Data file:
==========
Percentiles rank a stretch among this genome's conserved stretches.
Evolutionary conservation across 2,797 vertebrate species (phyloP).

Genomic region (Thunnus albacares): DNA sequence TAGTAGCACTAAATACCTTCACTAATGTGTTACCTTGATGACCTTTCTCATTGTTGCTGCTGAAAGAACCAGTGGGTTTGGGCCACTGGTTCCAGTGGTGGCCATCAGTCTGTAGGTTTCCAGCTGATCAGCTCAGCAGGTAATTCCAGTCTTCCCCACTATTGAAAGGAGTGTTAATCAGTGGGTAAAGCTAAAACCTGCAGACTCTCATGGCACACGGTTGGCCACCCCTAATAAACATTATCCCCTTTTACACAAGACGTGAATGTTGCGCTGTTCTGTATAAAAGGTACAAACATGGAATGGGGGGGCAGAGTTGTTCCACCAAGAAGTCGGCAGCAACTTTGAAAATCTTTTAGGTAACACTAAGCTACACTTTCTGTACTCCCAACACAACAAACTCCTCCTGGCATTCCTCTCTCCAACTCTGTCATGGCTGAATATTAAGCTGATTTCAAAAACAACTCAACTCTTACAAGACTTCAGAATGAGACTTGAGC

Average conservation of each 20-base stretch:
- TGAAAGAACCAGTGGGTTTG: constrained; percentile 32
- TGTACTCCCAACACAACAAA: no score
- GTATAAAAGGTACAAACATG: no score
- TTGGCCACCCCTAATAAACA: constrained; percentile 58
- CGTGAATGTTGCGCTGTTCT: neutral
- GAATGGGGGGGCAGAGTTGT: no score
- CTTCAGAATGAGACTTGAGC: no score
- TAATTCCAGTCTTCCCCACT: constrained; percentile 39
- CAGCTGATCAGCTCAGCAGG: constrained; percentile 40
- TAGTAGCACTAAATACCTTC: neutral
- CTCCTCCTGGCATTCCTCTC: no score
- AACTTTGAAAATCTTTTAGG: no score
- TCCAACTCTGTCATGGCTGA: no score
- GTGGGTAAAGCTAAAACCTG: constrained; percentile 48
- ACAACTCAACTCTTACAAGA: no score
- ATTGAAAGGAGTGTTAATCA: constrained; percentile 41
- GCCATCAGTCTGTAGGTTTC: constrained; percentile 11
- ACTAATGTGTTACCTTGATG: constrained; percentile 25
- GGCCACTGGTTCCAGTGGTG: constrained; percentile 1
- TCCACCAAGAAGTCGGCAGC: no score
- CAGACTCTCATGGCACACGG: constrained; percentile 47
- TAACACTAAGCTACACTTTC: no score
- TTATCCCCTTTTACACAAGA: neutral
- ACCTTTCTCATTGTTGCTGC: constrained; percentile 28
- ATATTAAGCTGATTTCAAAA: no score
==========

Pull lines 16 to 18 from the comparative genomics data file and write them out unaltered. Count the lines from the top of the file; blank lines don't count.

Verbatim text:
- AACTTTGAAAATCTTTTAGG: no score
- TCCAACTCTGTCATGGCTGA: no score
- GTGGGTAAAGCTAAAACCTG: constrained; percentile 48